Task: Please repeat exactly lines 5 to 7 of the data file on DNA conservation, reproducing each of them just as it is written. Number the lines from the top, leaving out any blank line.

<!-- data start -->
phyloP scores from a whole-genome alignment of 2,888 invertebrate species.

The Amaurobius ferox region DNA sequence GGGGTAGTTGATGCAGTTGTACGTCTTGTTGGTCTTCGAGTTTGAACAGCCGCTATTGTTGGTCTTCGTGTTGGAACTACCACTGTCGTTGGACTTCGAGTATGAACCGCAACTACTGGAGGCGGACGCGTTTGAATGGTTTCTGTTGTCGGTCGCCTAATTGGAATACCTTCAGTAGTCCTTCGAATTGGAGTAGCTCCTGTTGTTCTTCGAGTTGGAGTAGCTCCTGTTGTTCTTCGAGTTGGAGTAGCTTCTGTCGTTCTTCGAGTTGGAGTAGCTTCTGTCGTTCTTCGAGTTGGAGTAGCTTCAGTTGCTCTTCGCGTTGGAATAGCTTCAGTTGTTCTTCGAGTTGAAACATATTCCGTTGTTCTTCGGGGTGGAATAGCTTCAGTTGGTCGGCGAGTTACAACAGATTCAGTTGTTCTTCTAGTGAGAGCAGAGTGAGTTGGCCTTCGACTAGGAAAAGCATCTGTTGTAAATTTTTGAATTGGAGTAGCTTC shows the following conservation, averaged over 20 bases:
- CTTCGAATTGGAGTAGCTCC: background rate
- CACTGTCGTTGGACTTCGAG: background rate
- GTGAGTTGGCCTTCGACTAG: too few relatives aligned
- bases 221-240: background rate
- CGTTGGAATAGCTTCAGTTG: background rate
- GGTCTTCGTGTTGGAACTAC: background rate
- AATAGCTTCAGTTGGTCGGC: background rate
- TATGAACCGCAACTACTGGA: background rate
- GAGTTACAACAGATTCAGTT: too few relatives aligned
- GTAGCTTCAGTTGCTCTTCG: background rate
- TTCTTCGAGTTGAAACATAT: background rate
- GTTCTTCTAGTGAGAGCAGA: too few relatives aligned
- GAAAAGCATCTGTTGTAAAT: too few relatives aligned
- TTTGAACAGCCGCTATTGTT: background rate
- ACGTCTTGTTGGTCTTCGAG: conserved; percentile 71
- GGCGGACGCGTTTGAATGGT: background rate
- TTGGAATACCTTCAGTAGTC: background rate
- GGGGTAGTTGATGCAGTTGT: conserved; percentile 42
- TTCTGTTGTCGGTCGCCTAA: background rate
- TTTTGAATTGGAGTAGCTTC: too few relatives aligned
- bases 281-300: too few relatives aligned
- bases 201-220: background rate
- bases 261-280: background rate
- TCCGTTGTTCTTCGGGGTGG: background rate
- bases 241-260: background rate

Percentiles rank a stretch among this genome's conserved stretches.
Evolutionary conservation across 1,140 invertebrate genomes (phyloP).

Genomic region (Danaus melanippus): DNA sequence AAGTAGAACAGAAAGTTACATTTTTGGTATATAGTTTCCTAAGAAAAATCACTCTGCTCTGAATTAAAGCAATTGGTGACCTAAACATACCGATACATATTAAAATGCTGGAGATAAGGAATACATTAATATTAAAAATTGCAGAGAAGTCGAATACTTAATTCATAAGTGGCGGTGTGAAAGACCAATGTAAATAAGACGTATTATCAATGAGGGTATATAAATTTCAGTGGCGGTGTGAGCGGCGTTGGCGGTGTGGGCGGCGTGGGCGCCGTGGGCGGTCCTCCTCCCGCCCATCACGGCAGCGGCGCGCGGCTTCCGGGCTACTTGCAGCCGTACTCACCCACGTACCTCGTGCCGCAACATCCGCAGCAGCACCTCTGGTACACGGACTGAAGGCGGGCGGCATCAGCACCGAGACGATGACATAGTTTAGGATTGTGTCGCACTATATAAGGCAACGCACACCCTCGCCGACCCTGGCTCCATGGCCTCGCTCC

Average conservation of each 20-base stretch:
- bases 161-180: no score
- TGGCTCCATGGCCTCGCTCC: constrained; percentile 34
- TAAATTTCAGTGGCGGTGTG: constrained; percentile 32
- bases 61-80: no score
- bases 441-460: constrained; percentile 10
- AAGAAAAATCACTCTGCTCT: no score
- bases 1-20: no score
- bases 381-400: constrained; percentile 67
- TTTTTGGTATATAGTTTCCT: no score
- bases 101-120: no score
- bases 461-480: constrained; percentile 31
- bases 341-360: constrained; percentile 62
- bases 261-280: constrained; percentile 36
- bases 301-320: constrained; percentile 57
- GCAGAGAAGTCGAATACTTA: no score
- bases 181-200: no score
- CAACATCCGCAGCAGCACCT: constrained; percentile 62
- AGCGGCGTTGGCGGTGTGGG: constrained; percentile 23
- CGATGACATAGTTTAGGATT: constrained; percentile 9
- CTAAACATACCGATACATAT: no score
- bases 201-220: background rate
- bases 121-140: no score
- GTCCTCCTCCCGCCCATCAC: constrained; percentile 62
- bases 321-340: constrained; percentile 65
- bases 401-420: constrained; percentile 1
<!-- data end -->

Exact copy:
- GTGAGTTGGCCTTCGACTAG: too few relatives aligned
- bases 221-240: background rate
- CGTTGGAATAGCTTCAGTTG: background rate